With the rise in numbers of social media usage worldwide, some have begun to effectively use social media as a tool in advancing their careers and businesses. The numbers speak for themselves. Recent figures estimate that there are about 332 million worldwide users on LinkedIn, 232 million active users on Twitter and a whopping 1.39 billion active monthly users on Facebook, which also happens to be the largest social network in the world. Smartphones now come with at least one app pre-installed for one of the major social networks. The devices themselves now integrate seamlessly with social networks and identity tools such as business cards and email signatures now contain some form of a link to the owner’s social media pages.
The world is now more connected than it has ever been to the point where some would consider that you simply do not exist if embarrassing teen photos of yourself from your Facebook profile cannot be found via a simple Google search. It’s pretty evident that social media is here to stay and that it will become part of our daily lives, if it hasn’t already, but is social media just a tool used to post “selfies” and opinions or is it much more?
Recruiters have now taken to the busy and bustling Internet streets in order to identify, recruit, attract and in some cases as far as selecting potential candidates using social media and social networking sites. The websites themselves provide a vast amount of information about the potential candidate by just a simple click of a button. That may sound utterly frightening and uncomfortable to some but it’s the way in which the world works today. The ease at which people can access such an abundance of information about someone could have advantages when recruiters are harvesting potential candidates thus greatly increasing the job seeker’s chances of being employed and drastically reducing screening time but there is a dark side to this. Social media has the potential to make you but also had the potential to break you. We’ve all heard stories of how some employees have lost their jobs over controversial tweets or posts. It has now become increasingly important to be conscious of what you post or say on social media.
Research indicates that approximately 94% of recruiters now use LinkedIn as a tool to vet and screen potential candidates. Some HR heads are now going as far as bypassing traditional recruitment agencies and taking it upon themselves to find suitable candidates over social media sites such as LinkedIn. More and more organisations are advertising posts on their and Twitter and Facebook pages in order to access a larger talent pool and to attract the best candidates possible.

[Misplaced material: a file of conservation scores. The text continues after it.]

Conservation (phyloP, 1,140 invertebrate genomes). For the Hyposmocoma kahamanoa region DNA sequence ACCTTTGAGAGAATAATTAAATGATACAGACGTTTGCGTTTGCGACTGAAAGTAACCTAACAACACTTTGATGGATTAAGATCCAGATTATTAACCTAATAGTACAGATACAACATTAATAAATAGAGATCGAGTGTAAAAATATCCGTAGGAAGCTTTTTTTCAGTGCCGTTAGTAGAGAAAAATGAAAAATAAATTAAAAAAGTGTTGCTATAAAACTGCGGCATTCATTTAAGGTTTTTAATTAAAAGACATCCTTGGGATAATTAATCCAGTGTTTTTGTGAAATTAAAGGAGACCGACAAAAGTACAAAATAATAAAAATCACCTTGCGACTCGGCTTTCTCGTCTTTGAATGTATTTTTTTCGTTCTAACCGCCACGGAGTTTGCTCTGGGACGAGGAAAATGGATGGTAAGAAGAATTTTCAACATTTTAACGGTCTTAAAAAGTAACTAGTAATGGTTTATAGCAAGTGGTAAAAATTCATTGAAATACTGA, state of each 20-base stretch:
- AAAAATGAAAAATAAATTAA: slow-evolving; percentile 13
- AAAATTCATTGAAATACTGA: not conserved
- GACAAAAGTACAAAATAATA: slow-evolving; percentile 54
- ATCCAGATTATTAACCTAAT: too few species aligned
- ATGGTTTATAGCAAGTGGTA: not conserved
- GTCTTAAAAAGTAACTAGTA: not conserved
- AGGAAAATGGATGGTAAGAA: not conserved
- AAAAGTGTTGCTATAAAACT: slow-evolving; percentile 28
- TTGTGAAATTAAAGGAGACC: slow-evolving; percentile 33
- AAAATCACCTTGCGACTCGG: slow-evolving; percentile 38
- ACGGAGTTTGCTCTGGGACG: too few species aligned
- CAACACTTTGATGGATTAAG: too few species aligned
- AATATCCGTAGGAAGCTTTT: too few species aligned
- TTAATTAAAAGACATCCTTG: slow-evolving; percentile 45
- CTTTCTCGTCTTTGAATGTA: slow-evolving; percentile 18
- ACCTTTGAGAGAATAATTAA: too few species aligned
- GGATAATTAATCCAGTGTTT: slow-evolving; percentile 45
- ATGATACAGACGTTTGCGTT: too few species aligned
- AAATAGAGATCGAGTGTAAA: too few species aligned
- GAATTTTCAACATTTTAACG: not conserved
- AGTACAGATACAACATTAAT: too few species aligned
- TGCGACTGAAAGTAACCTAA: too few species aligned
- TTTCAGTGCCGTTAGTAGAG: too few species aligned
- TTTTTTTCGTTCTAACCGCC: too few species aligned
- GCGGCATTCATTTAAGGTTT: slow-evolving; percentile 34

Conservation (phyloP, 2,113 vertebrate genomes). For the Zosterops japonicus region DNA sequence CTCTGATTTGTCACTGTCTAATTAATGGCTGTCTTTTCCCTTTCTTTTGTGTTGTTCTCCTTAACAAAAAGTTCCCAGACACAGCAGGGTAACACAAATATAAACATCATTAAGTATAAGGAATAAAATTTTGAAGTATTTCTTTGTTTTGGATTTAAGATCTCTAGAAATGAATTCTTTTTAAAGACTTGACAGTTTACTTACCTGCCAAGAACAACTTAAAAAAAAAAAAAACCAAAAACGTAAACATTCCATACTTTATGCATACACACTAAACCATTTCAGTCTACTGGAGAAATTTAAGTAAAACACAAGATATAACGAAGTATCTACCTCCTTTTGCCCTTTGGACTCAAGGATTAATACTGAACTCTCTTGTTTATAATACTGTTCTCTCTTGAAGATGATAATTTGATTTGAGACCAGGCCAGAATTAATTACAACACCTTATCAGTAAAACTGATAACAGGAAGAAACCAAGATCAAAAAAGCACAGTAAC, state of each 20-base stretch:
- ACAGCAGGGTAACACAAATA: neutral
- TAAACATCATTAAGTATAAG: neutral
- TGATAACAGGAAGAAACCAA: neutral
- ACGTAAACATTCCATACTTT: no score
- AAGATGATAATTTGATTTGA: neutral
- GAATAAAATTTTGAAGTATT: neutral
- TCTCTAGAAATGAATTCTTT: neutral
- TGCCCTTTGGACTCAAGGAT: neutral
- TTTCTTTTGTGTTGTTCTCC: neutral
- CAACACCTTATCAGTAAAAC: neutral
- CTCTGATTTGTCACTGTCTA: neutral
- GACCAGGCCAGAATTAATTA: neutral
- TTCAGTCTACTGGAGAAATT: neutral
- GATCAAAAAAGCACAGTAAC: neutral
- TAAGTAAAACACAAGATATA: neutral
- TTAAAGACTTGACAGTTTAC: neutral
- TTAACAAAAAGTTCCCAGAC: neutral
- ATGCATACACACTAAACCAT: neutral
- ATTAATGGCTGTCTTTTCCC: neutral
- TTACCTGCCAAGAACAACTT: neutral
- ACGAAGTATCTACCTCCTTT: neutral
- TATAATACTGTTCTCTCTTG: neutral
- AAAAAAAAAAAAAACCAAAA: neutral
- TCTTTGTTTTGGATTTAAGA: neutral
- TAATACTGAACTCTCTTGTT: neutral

This is where it becomes extremely important that those seeking jobs or career opportunities pay careful attention to the quality and content of their LinkedIn profiles as recruiters use the search function alongside search engines such as Google to aid in finding suitable candidates.
As a job seeker, ensure that your online profile is up to date, contains an adequate amount of information and keywords that will make your profile more searchable. Some organisation’s websites have now integrated a function that allows you to apply for a vacant post using your complete LinkedIn profile.
The 4C’s of Social Media:
One should make use of the 4 C’s of social media in order to greatly increase the effectiveness of their interactions online especially when one is marketing themselves. The 4 C’s are:
Customise – so make sure that you customise your online profile to reflect you and this is also an opportunity to show potential recruiters what makes you different. Be bold within reasonable boundaries in order to stand out from the massive crowd.
Communicate – use social networks for what they were intended for, to be more social and to communicate. Make use of the LinkedIn message function to communicate with people within your network and recruiters. Be sure to also post industry relevant information on your profile regularly in order to keep your profile as current and engaging as possible. Write a few well thought out pieces of your own if need be.
Connect – connect with relevant people within your industry as well as recruiters. This will allow you to always be in the loop when relevant posts become available or as a source of information about newly hired HR leaders in organisations that you might have a connection or close tie with.
Cultivate – make use of your network and cultivate it in order to take advantage of the opportunities that may arise from it.
The process of using social media as a tool can seem complicated at first but once mastered, it is the most effective way of advancing one’s career or business. It has even emerged as a career opportunity on its own with many organisations now employing a Social Media Marketing Manager. Remember, your social media feed can help determine whether you would fit the culture of a company.
Job seekers are encouraged to use social media as a tool but should always remember that nothing beats face-to-face interactions and that people are always watching so be vigilant about what you post online and conduct yourself online as you would offline.